New plan proposed for former Bristol-Myers Squibb site in Wallingford

New plan proposed for former Bristol-Myers Squibb site in Wallingford



reporter photo

WALLINGFORD — A permit application for a new proposed use of the former Bristol-Myers Squibb property has been submitted to the Inland Wetlands and Watercourses Commission.

The proposed development at 5 Research Parkway would be a 219,000-square-foot “delivery station” building and 715-space parking lot, according to the application.

A delivery station is one of six types of Amazon warehouses. In a delivery station, packages are prepped for the “last mile” of delivery to customers, according to the company’s website.

Although the term “delivery station” is used in the filing, Amazon is not mentioned by name and the company’s potential involvement has not been confirmed.

Amazon operates a sortation center, another type of warehouse, nearby at 29 Research Parkway, while Amazon Logistics operates a warehouse and distribution center on South Cherry Street, also providing “last mile” service to customers.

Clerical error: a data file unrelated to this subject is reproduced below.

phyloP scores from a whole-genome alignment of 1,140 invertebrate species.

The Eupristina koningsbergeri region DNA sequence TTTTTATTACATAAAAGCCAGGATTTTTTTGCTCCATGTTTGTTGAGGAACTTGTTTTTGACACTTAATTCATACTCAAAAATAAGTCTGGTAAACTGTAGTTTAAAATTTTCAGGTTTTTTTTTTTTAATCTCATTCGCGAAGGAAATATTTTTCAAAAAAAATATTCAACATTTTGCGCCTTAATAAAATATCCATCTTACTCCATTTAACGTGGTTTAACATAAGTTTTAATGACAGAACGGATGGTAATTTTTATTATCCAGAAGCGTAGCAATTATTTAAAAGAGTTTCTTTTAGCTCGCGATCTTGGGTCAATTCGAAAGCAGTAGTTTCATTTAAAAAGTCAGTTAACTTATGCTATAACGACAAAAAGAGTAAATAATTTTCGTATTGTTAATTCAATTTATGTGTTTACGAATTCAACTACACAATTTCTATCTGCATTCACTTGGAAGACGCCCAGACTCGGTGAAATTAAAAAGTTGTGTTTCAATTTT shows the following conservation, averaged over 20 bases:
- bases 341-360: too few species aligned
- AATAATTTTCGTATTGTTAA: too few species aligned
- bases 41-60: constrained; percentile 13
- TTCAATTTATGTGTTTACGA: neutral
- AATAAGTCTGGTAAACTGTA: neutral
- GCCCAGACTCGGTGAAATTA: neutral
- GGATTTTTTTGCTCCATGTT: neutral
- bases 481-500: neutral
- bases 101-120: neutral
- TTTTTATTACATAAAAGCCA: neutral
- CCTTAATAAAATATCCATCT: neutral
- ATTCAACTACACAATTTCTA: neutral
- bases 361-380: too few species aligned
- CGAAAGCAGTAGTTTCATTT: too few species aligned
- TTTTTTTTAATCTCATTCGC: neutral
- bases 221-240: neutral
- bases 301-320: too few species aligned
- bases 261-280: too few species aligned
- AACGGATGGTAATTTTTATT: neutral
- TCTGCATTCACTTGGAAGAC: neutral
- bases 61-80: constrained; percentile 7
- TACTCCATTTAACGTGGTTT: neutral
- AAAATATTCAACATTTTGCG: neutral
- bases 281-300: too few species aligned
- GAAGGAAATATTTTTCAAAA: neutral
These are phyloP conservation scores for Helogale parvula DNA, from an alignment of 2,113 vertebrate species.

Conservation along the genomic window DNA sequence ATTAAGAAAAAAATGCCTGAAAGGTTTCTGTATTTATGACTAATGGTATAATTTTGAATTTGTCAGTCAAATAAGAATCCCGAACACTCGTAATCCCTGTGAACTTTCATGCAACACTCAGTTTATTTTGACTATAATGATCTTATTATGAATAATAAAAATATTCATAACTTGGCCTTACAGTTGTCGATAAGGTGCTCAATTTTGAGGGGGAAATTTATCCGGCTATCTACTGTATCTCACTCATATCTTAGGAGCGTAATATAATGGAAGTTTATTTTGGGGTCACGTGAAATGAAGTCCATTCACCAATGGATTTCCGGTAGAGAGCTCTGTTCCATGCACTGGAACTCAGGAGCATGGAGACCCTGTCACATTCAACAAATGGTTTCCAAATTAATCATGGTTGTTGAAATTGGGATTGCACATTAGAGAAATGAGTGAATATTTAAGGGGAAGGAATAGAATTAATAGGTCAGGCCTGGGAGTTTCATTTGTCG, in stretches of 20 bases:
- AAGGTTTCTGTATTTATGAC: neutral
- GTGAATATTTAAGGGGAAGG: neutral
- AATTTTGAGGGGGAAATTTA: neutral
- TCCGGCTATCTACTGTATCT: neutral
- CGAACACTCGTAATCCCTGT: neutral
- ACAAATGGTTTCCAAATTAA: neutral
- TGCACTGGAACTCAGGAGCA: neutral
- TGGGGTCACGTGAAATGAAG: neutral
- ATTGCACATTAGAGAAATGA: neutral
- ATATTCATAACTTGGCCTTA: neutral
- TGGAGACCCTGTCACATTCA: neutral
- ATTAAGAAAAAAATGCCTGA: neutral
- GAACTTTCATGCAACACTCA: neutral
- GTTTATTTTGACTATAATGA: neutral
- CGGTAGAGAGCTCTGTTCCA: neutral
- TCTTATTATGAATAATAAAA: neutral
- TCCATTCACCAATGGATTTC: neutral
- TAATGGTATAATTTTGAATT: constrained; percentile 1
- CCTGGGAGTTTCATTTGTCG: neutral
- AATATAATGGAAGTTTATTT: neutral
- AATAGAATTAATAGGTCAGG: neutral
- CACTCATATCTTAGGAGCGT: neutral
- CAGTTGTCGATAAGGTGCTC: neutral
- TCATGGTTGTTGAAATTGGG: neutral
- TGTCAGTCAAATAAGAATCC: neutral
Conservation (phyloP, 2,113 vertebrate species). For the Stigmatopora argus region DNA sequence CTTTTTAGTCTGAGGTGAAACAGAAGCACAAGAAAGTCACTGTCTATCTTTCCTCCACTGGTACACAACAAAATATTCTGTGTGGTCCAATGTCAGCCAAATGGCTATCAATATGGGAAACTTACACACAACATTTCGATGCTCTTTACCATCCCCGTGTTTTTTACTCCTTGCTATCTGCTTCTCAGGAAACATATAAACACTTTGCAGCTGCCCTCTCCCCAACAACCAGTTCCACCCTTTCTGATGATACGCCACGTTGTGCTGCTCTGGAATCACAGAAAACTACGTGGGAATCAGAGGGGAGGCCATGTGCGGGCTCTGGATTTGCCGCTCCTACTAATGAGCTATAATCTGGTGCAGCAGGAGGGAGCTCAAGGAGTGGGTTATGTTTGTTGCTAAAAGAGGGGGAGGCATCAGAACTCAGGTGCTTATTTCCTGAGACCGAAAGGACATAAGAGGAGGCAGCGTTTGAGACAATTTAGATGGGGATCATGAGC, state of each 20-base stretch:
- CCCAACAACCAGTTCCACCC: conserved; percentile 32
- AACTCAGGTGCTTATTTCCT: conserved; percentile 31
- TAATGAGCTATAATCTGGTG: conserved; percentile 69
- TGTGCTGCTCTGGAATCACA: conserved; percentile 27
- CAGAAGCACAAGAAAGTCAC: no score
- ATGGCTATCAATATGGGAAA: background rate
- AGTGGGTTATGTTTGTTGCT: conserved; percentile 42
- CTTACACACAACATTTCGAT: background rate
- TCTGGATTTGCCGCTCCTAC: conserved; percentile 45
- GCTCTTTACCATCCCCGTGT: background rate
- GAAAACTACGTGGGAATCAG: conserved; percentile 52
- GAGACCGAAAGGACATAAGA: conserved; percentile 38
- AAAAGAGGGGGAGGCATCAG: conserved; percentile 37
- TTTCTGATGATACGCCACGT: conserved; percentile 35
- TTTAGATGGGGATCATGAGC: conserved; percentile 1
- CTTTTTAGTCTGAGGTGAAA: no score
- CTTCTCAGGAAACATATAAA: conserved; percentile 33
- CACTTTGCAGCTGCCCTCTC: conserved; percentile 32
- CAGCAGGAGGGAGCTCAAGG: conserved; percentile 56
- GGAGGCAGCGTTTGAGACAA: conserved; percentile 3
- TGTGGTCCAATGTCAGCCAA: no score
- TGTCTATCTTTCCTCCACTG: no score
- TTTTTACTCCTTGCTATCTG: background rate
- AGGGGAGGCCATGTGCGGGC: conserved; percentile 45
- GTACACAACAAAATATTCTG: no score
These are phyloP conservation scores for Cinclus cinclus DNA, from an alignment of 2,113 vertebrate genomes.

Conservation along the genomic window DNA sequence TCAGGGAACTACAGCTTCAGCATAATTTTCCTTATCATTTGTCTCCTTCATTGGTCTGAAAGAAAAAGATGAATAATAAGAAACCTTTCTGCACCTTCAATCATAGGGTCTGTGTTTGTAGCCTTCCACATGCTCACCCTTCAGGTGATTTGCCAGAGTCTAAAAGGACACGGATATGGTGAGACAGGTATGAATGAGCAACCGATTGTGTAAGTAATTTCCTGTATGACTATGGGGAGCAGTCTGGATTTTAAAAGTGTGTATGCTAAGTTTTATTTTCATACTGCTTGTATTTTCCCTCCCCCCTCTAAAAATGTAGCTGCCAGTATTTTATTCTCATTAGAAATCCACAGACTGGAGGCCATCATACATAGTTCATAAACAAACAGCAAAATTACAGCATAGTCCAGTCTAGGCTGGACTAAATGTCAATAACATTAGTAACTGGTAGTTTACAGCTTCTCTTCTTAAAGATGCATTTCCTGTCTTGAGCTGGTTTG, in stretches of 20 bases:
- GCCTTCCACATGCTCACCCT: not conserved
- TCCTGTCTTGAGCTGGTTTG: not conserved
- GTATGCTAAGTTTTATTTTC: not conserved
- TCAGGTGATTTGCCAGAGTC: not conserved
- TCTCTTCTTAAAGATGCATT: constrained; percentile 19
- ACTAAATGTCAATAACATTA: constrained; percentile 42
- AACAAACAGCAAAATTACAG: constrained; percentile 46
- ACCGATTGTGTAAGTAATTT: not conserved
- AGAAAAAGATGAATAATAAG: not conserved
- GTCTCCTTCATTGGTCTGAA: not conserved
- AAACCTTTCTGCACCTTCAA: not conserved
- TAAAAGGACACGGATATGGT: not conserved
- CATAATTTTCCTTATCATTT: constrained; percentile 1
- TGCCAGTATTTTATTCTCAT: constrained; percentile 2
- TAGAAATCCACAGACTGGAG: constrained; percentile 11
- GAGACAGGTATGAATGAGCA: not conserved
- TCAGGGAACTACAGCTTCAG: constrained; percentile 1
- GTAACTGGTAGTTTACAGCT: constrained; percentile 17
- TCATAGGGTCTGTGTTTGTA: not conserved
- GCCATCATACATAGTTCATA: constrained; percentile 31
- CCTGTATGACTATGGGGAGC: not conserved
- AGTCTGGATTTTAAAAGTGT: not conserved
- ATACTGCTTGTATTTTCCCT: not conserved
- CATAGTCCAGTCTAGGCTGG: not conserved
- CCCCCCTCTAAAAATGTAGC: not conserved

A call to company representatives was not immediately returned Wednesday. 

Calare Properties, based in Framingham, Massachusetts owns the former Bristol-Myers Squibb property. Montante Construction, a Buffalo, New York-based construction management company applied Tuesday for the wetlands permit.

The total parcel area is 180 acres with 33 acres of wetlands. No alteration to the wetlands is proposed, but the site design still has a wetlands impact.

The Inland Wetlands and Watercourses Commission began reviewing the plans during its Wednesday night meeting and scheduled a public hearing for Nov. 4.

In January 2019, the Planning and Zoning Commission denied Calare’s request for a special permit to build two warehouses totaling 1.1 million square feet, which would have produced the largest industrial buildings in town.

Although warehouses are a permitted use on the property, zoned IX, the PZC’s rejection was based on the traffic issues, the size and intensity of the proposal, the incompatibility with the characteristics of the neighborhood and the lack of town staff to enforce all suggested conditions of approval.

The plan also faced significant opposition from neighboring residents.

MIWEC Asset Recovery Inc., a Huntington Station, New York-based demolition contractor began razing the 915,000-square-foot main building vacated by BMS in May 2019.

The building was about 20 percent demolished in September 2019. Representatives from Calare and MIWEC have not returned requests for comment on the status since.

LTakores@record-journal.com203-317-2212Twitter: @LCTakores


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